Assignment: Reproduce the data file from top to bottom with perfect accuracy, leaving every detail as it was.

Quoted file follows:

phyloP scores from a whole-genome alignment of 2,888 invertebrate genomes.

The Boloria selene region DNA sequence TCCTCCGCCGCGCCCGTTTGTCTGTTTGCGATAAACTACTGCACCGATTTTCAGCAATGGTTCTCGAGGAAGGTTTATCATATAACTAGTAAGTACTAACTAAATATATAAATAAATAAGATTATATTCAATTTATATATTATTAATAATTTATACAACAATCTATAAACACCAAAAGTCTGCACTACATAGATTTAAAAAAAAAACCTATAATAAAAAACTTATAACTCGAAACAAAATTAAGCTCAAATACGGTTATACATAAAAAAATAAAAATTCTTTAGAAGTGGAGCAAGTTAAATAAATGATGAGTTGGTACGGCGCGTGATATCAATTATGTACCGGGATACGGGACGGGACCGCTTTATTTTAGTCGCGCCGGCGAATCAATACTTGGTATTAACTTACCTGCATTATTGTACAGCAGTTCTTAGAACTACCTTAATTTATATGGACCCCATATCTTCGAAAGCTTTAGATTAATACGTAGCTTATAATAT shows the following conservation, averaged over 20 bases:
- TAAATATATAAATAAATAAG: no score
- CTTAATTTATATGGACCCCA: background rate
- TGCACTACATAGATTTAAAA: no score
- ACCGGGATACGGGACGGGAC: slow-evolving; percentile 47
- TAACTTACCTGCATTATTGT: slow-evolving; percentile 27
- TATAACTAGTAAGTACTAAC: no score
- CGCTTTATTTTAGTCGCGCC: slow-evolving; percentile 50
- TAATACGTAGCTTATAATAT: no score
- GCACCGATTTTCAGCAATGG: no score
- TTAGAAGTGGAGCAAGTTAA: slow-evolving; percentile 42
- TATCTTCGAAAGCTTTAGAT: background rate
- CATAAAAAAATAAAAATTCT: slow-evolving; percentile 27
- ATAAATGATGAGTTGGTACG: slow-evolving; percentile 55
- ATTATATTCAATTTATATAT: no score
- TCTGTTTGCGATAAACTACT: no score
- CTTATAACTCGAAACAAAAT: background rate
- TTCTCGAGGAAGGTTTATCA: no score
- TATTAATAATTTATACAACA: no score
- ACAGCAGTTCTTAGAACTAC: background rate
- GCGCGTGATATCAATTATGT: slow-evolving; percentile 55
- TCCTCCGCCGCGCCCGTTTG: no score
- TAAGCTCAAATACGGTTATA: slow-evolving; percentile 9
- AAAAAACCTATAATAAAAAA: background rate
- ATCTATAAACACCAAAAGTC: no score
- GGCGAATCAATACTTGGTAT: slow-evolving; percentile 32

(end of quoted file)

phyloP scores from a whole-genome alignment of 2,888 invertebrate genomes.

The Boloria selene region DNA sequence TCCTCCGCCGCGCCCGTTTGTCTGTTTGCGATAAACTACTGCACCGATTTTCAGCAATGGTTCTCGAGGAAGGTTTATCATATAACTAGTAAGTACTAACTAAATATATAAATAAATAAGATTATATTCAATTTATATATTATTAATAATTTATACAACAATCTATAAACACCAAAAGTCTGCACTACATAGATTTAAAAAAAAAACCTATAATAAAAAACTTATAACTCGAAACAAAATTAAGCTCAAATACGGTTATACATAAAAAAATAAAAATTCTTTAGAAGTGGAGCAAGTTAAATAAATGATGAGTTGGTACGGCGCGTGATATCAATTATGTACCGGGATACGGGACGGGACCGCTTTATTTTAGTCGCGCCGGCGAATCAATACTTGGTATTAACTTACCTGCATTATTGTACAGCAGTTCTTAGAACTACCTTAATTTATATGGACCCCATATCTTCGAAAGCTTTAGATTAATACGTAGCTTATAATAT shows the following conservation, averaged over 20 bases:
- TAAATATATAAATAAATAAG: no score
- CTTAATTTATATGGACCCCA: background rate
- TGCACTACATAGATTTAAAA: no score
- ACCGGGATACGGGACGGGAC: slow-evolving; percentile 47
- TAACTTACCTGCATTATTGT: slow-evolving; percentile 27
- TATAACTAGTAAGTACTAAC: no score
- CGCTTTATTTTAGTCGCGCC: slow-evolving; percentile 50
- TAATACGTAGCTTATAATAT: no score
- GCACCGATTTTCAGCAATGG: no score
- TTAGAAGTGGAGCAAGTTAA: slow-evolving; percentile 42
- TATCTTCGAAAGCTTTAGAT: background rate
- CATAAAAAAATAAAAATTCT: slow-evolving; percentile 27
- ATAAATGATGAGTTGGTACG: slow-evolving; percentile 55
- ATTATATTCAATTTATATAT: no score
- TCTGTTTGCGATAAACTACT: no score
- CTTATAACTCGAAACAAAAT: background rate
- TTCTCGAGGAAGGTTTATCA: no score
- TATTAATAATTTATACAACA: no score
- ACAGCAGTTCTTAGAACTAC: background rate
- GCGCGTGATATCAATTATGT: slow-evolving; percentile 55
- TCCTCCGCCGCGCCCGTTTG: no score
- TAAGCTCAAATACGGTTATA: slow-evolving; percentile 9
- AAAAAACCTATAATAAAAAA: background rate
- ATCTATAAACACCAAAAGTC: no score
- GGCGAATCAATACTTGGTAT: slow-evolving; percentile 32